Power’s Problems

Dario Franchitti leads teammate Scott Dixon and Penske drivers Will Power and Ryan Briscoe during the Cafes do Brasil Indy 300. (Nick Laham/Getty Images)

Dario Franchitti leads teammate Scott Dixon and Penske drivers Will Power and Ryan Briscoe during the Cafes do Brasil Indy 300. (Nick Laham/Getty Images)

Will Power came into this season—his first full season on IndyCar—feeling blessed. An accident at Sonoma in 2009 had left him with a broken back and no contract to drive for any time in the futre. He didn’t know if his career was over.

Roger Penske decided to stick by Power, granting him a full season’s contract at Penske racing. Will Power made the most of it, Winning five races, the Mario Andretti Road Course Trophy, and coming to the last race leading in points.

Power’s problems started as soon as he finished qualifying. Power set the provisional pole, but both Target-Ganassi drivers qualified after him—and both went faster. There went one point of Power’s lead.

Through the first stint the Penske driver struggled with his car. “I have push in 3 and 4 and I’m loose in 1 and two,” Power radioed his race strategist Clive Howell. “We’ll sort it out,” Howell told a television reporter, and apparently they did: after the first yellow flag on lap 36, Power advanced from ninth to fourth, “telling Howell, “I’m good.” 

”Last year, watching this race in a back brace. So, yeah, it's been the best year of my career in motorsports.”

Maybe his car was better, but his competition still had an advantage: teamwork. While Penske drivers Helio Castroneves and Ryan Briscoe challenged Franchitti for the lead, ignoring Power, Franchitti’s teammate Scott Dixon teamed up to form a drafting pair, allowing them to go faster than a single car.

Power kept pushing, but he couldn’t match the Target twins.

On lap 135, Power came up on Andretti Autosport’s Ryan Hunter-Reay.

Will Power's pit crew tries to repair his car's damaged suspension. (Ron McQueeney/IndyCar)

Will Power's pit crew tries to repair his car's damaged suspension. (Ron McQueeney/IndyCar)

Power tried to go around on the outside, but got too high; once his tires hit the “gray,” the edge of the track covered with tiny balls of chewed up tire rubber, Power had no control. He slid helplessly into the wall, scraping along it hard enough to break his right-side suspension, front and rear.

Power came in for repairs, went out for a few laps, then came back and parked it. His day, his season, and his championship hopes were done.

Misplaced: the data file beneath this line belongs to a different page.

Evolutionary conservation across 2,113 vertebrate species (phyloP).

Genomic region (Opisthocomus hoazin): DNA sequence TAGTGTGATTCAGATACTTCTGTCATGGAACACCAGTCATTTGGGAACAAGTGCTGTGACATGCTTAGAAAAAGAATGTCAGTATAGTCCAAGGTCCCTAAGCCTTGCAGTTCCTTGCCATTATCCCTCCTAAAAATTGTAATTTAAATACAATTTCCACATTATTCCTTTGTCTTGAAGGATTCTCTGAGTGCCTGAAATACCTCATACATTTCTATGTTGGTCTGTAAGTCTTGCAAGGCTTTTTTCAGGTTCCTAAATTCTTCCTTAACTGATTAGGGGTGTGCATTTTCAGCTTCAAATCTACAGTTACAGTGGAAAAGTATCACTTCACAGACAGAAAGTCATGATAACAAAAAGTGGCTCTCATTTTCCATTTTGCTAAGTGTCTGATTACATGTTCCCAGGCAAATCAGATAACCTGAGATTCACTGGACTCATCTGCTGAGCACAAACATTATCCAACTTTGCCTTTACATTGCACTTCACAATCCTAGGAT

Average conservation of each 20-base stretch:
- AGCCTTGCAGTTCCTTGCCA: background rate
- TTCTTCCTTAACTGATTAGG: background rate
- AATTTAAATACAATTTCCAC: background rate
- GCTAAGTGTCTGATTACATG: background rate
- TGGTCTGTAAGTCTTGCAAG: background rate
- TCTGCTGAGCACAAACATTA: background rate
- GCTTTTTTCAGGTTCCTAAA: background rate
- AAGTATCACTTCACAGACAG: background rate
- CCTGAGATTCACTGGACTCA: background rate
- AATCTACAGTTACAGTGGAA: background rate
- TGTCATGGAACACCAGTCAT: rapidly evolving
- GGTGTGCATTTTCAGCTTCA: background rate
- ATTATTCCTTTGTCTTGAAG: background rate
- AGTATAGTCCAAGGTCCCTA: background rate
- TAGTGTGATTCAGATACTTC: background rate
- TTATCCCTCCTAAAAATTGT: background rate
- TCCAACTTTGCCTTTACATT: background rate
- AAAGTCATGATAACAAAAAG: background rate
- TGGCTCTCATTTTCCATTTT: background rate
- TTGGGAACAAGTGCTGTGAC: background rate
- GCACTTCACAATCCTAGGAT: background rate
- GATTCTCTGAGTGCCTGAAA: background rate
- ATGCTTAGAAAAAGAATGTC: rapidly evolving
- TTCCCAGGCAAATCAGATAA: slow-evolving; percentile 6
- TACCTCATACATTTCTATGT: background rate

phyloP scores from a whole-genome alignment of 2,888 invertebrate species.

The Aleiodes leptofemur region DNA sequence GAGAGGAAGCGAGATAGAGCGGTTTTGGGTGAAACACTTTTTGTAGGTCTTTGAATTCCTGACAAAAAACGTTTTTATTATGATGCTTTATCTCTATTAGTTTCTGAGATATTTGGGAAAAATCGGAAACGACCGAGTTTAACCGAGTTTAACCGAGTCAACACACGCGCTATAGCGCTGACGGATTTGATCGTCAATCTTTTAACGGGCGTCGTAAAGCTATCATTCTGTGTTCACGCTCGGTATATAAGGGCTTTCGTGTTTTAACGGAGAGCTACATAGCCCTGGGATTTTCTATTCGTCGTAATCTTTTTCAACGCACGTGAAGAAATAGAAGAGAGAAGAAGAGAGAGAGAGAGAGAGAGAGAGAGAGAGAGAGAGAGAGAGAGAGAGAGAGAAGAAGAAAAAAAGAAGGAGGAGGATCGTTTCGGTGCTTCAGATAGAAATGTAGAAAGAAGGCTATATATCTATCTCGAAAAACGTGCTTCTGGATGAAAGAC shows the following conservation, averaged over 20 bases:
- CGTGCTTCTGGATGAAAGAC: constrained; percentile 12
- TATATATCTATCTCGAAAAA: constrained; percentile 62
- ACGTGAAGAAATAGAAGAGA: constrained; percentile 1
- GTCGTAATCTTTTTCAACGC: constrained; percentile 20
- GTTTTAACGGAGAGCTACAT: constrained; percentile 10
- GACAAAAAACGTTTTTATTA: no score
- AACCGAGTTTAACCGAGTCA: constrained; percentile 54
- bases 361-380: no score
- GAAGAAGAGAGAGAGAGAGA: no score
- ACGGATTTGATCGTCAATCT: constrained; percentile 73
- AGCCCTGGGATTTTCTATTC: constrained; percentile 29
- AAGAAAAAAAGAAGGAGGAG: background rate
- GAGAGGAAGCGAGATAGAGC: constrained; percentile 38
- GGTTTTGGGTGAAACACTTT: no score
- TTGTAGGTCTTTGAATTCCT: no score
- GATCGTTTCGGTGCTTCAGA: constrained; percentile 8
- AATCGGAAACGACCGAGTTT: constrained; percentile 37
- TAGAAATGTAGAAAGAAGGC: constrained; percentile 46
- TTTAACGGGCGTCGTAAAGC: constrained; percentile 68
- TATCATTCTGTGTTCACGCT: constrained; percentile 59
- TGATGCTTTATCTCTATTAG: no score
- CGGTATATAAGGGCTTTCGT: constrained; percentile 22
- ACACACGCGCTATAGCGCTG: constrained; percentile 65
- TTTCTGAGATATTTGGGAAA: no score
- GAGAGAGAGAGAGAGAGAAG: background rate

"Very disappointed, of course,” was how Will Power described his mood. “I had come to the realization at lap 120 or something, that Dario had led the most laps. We didn't really have the car to win.

"I was pushing it as hard as I could. I was trying to get around a couple of back markers. And they were running different lines. It took a bit of my air away and I ended up in the gray.”

Power pointed out that even though he lost the championship race, he had still had a stellar season. “I mean, last year, watching this race in a back brace. So, yeah, it's been the best year of my career in motorsports.”

Fight for the Podium

Danica Patrick drove hard to take second place at the Cafes do Brasil Indy 300. (Nick Laham/Getty Images)

Danica Patrick drove hard to take second place at the Cafes do Brasil Indy 300. (Nick Laham/Getty Images)

The pace might have relaxed for Dario Franchitti in the last few dozen laps, but for the rest for field, the championship was not and had never been an issue; they were there to win a race.

Tony Kanaan and Helio Castroneves had been fighting for the lead since the drop of the green flag; with Will Power and Dario Franchitti out of the picture, the battle intensified.

Tony Kanaan’s Andretti Autosports teammates Marco Andretti and Danica Patrick tried different fuel strategies to try to get ahead. It paid off for Patrick; she (and Kanaan) planned to stretch their fuel and improve track position by staying out on a lap 166 caution, gambling that they could make it until the end.

When another yellow flag came out on lap 175, the strategy paid off: Kanaan and Patrick were at the front and had enough fuel left (fuel economy more than doubles under a yellow flag) while Andretti, who had been leading before he pitted on the prior caution, was mired in seventh.